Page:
Milo Songs - Anne Mette Iversen Quartet (Brooklyn Jazz Underground Records) - The first impression of this music is that it reminds me of Andrew Hill. Ms. Iversen, a native of Denmark, based this music on a melody her son Milo sang over and over again. The composer/bassist mother heard something special in the son's song and built a musical narrative from it for Quartet. Joining the bassist is John Ellis (tenor saxophone, clarinet), Otis Brown III (drums, cymbals) and Danny Grissett (piano). This is the 4th recording for this ensemble and one can hear that, happily, familiarity fosters creativity.
Where do I hear Mr. Hill in this music? It's in the way the bassist is the "rhythm" while the drummer "solos" beneath the tenor sax and in the way the songs seem to move out from the melody but (nearly) always stay true to the harmonies. Listen to the wonderfully episodic "Drum Dreams" where, in the opening moments, all 4 have melodic roles. The bass line moves alongside the clarinet as the piano accentuates the theme played by the drum. Grissett takes the first solo, an easily unfolding series of short phrases punctuated by longer runs. Brown and Ms Iversen create a slow yet steady pace and then the drum solo building off the final phrases of piano. The pace picks up for "Milo's Brother" yet the rambunctious rhythm is paired with a strong melody. Ellis's tenor solo moves quickly over the poly-rhythmic work of Brown but pay attention to Grissett's lines. He refers to the opening melody, reacts to the drummer's action and does not so much fill out the sound as create alternate colors.
There is little clutter in this music, it does not shout; instead, it has a playful quality (for instance, "The Storm" opens with the tenor sax and piano conversing, not arguing, leading the bass and drums
into the rest of the song) that allows the musicians to be themselves inside Ms. Iversen's "musical house." Andrew Hill often created "thorny" music that challenged both musician and listener but,throughout his life, his music seemed to both expand and contract, to reflect his experiences yet always be searching for something beyond the physical borders of the composition. Anne Mette Iversen's also has that quality, with structures that expand and contract, melodies that do not imitate the style of Hill but continually move forward. The musicians "talk" to each other and us through the music, making "Milo Songs" a truly fine experience. To find out more, go to www.annemetteiversen.com.
Click on the link below and you'll hear an example of this excellent music (courtesy of BJU Records and IODA Promonet.)
The Storm (mp3)
Hues of a Different Blue - Rufus Reid & Out Front (Motema Music) - Bassist/composer Reid's "blues" are definitely of a "different" hue that one might expect. The smile on the cover gives it all away - this is joyful music, not gospel, but jazz that swings and sings, at times makes one wiggle in his chair. While the Trio - pianist Steve Allee and drummer Duduka Da Fonseca - are dubbed "Out Front", there in no doubt that this is Reid's band. Unless you have the tinniest speakers, you cannot help but hear the bass parts. The low notes "boom", the overtones stand out, and his majestic solos can be heard on many of the 14 tracks. There are fine guest appearances by tenor saxophonist JD Allen (3 tracks), trumpeter and flugelhorn player Freddie Hendrix (3 tracks), guitarist/vocalist Toninho Horta (3 tracks) and alto saxophonist Bobby Watson (2 tracks).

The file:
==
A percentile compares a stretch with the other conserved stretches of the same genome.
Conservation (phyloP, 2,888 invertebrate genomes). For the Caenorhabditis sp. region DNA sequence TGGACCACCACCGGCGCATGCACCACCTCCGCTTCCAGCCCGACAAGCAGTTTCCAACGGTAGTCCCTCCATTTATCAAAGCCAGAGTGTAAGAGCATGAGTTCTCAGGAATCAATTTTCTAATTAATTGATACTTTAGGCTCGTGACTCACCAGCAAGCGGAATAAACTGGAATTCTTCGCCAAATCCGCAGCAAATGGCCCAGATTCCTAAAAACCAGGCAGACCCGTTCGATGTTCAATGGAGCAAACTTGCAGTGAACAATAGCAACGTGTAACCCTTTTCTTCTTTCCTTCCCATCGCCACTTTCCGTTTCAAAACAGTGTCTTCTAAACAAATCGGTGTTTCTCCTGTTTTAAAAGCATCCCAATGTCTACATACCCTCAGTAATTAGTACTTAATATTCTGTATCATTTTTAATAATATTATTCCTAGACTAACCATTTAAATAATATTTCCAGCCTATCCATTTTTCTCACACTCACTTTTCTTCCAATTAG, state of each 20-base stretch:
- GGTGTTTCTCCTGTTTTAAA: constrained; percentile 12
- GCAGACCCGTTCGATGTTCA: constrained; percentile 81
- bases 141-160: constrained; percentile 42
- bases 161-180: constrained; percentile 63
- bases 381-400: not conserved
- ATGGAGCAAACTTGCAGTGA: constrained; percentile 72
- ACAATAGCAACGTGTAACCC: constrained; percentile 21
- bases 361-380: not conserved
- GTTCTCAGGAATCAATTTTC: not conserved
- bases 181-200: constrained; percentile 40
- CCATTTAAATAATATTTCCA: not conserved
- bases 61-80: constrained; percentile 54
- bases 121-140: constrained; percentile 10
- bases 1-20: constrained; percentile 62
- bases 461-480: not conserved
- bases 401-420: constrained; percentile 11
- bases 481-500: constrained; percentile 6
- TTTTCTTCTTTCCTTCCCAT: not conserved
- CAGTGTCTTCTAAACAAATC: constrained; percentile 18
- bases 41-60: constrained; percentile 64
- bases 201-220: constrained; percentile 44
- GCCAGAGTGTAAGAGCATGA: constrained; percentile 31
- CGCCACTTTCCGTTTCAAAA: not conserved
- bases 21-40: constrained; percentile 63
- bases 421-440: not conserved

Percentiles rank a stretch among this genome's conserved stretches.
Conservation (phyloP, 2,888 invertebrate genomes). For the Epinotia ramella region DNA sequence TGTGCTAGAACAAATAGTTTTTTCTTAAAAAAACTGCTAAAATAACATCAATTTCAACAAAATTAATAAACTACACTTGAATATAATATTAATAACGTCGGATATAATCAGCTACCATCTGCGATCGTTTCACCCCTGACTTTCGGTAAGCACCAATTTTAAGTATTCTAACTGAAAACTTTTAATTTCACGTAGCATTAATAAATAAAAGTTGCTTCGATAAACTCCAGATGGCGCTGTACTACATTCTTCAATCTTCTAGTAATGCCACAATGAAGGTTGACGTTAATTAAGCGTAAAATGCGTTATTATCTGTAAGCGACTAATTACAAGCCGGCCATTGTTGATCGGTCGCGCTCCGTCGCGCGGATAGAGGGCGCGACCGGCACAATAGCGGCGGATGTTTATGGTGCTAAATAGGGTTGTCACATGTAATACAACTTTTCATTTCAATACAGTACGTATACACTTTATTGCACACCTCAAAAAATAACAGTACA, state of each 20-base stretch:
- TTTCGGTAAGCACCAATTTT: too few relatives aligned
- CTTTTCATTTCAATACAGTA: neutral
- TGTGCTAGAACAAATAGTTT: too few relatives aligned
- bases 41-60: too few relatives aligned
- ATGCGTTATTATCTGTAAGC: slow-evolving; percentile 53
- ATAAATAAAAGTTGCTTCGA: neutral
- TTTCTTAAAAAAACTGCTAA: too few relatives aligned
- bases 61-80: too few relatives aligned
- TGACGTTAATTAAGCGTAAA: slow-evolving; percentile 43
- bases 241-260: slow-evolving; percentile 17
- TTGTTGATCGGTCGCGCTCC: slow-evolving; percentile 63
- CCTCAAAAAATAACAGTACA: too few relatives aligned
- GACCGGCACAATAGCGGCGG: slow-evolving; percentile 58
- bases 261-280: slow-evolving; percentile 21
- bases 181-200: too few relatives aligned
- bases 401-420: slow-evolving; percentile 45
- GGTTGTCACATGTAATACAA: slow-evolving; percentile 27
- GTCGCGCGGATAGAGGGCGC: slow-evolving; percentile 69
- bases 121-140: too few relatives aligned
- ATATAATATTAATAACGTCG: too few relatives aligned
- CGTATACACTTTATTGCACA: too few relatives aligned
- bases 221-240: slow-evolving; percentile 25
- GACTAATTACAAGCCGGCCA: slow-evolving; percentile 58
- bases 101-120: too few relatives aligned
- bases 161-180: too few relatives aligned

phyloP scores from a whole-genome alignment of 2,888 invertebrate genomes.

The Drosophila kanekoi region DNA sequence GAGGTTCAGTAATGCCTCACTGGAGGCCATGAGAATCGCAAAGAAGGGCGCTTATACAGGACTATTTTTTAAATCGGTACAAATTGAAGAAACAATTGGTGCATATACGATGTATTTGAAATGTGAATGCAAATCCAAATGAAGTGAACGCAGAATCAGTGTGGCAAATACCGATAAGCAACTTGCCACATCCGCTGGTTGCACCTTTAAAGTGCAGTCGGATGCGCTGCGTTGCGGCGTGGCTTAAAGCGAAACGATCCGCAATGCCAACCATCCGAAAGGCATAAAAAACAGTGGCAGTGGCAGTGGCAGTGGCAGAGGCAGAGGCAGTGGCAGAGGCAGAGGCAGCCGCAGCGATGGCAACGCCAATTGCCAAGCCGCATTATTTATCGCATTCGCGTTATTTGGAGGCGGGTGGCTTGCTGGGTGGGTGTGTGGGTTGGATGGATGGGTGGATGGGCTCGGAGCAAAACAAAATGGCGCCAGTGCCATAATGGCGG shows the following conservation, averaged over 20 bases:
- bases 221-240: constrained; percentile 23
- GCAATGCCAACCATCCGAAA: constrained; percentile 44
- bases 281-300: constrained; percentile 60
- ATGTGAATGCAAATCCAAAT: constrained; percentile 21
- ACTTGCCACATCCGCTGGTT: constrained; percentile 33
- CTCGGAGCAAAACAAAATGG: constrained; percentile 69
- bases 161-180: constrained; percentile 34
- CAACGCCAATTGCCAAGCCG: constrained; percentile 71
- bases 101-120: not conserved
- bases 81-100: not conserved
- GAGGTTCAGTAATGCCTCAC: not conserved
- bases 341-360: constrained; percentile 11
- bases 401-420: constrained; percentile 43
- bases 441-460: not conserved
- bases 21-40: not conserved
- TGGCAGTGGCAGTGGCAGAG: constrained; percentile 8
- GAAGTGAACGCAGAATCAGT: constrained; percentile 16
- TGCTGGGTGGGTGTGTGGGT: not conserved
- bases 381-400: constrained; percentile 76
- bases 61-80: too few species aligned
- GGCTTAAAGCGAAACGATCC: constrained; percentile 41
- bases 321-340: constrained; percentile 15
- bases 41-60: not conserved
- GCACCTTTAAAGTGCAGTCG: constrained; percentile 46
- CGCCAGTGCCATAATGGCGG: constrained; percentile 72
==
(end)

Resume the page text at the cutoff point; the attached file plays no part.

Highlights include Reid's "When She Smiles Upon Your Face", a sweet samba on which all the participants appear. Allen and Watson take consecutive solos; both acquit themselves well. Horta's acoustic guitar stands out on this cut and on the following track, his own piece, "Francisca". It's just Horta and Reid working together, the full-toned bass dancing around the nylon-string guitar and Horta's soft vocals. Da Fonseca snappy drum work ushers in the quaintly-titled "Lower Burellian Bicycle Loop", composed by saxophonist Don Aliquo. Allen shines here, riding the waves of percussion and the handsome piano accompaniment. Reid's "walking" lines truly propel the piece forward. The bassist and Watson play "These Foolish Things", the second duo track on the program; they complement each other well, the alto sax taking the melody up as the bass fills out the bottom. "Memories of You" is a tour-de-force for Reid, his finely-articulated lines setting the sonic table for Allee's sympathetic piano work. The long bass solo holds one's attention because Reid thinks melody before technical prowess.
There's more to discover, from Hendrix's richly woven flugelhorn on "The Eloquent One" (a Reid composition dedicated to the late Hank Jones) to the hard driving title track that close the disk. Hendrix really shines on his forceful solo while Allen pushes against the beat and Watson rolls with the punchy rhythms. And, Allee is so good every time he touches the keyboard one might overlook his work, but don't - pay attention.
As compared to the Anne Mette Iversen Cd above, "Hues..." does not have the thematic presence or the gravitas (the "weight" does not mean it's too serious.) Still, the interaction of the musicians, the excellence of the soloists and Reid's personality shines through. To find out more, go to rufusreid.com.